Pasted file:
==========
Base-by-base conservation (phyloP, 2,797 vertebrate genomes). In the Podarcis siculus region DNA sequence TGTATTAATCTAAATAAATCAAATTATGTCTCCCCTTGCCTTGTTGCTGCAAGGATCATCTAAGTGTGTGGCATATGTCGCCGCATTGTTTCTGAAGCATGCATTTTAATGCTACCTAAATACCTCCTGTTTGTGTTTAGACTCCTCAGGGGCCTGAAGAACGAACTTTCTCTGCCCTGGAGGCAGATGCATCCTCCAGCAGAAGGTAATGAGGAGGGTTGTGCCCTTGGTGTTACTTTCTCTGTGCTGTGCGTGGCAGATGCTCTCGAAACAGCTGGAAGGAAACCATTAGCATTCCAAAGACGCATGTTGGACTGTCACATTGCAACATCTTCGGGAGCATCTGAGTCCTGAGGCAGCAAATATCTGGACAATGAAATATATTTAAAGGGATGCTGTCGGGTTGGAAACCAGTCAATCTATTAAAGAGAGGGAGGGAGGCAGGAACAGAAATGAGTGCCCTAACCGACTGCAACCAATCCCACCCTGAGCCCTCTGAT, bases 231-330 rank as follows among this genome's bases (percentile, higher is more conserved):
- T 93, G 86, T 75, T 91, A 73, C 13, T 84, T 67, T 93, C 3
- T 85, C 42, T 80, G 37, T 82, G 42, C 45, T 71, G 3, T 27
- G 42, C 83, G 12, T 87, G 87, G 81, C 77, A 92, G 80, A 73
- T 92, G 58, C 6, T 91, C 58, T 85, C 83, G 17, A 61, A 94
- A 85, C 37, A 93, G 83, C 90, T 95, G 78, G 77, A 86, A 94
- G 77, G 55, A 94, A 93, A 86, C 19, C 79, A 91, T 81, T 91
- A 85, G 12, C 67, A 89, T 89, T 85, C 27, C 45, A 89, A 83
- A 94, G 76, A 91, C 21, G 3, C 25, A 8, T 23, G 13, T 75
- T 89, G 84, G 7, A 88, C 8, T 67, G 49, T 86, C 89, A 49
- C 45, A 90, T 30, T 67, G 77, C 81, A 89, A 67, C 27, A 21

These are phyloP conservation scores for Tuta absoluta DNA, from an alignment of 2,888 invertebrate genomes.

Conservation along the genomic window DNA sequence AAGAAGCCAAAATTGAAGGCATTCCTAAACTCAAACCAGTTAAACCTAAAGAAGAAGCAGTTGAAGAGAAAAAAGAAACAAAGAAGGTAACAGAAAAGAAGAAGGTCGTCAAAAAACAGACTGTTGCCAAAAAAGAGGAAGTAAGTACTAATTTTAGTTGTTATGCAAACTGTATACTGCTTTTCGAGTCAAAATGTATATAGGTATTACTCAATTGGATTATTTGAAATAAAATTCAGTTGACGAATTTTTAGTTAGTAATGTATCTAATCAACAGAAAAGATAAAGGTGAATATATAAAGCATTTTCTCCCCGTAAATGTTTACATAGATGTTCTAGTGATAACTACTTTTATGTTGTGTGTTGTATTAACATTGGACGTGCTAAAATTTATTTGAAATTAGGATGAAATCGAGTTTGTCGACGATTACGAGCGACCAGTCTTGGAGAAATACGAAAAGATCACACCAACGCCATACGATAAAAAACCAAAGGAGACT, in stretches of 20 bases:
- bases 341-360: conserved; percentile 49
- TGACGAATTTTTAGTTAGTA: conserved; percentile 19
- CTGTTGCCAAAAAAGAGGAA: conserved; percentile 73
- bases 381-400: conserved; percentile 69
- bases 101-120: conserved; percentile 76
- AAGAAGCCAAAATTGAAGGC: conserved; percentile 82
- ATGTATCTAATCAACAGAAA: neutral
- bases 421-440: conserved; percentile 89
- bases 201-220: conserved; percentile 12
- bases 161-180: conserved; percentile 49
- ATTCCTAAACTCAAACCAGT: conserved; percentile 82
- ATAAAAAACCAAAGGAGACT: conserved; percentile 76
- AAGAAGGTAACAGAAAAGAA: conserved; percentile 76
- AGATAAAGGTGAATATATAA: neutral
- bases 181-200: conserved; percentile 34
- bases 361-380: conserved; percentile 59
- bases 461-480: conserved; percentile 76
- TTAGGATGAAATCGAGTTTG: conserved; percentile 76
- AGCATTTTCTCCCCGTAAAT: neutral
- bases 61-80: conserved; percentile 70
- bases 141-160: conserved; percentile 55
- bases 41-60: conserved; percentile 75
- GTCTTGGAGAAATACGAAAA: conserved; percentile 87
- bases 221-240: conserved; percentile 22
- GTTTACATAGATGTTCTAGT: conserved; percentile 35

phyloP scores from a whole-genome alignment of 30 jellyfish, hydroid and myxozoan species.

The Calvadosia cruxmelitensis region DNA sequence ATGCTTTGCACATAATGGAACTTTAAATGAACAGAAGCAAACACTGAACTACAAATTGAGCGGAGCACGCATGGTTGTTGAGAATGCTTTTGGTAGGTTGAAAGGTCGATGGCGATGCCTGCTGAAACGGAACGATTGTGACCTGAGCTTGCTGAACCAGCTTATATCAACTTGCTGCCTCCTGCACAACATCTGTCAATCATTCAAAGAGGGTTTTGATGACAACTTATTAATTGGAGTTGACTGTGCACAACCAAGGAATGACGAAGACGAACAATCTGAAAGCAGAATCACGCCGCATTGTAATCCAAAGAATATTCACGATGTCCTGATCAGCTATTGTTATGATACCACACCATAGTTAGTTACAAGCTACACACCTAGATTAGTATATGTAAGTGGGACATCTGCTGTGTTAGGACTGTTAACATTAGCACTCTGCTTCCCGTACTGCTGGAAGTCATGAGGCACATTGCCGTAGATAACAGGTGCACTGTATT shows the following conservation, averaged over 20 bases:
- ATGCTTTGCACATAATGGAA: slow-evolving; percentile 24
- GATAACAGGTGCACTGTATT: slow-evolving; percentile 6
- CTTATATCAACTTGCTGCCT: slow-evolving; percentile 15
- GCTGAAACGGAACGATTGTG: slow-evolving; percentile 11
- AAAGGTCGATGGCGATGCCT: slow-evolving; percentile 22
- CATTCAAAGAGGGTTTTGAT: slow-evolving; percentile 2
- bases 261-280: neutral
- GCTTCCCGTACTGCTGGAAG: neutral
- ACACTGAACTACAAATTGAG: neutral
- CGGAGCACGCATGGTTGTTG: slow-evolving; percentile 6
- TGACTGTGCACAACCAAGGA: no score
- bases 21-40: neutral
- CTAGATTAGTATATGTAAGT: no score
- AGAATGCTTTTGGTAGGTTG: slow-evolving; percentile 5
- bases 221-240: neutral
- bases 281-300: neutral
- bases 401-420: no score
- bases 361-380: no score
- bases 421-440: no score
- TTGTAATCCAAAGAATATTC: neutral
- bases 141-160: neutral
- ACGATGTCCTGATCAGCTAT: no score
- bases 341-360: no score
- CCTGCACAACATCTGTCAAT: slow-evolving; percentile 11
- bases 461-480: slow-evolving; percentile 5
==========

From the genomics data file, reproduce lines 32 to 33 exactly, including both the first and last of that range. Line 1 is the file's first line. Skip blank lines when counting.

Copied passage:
- AGCATTTTCTCCCCGTAAAT: neutral
- bases 61-80: conserved; percentile 70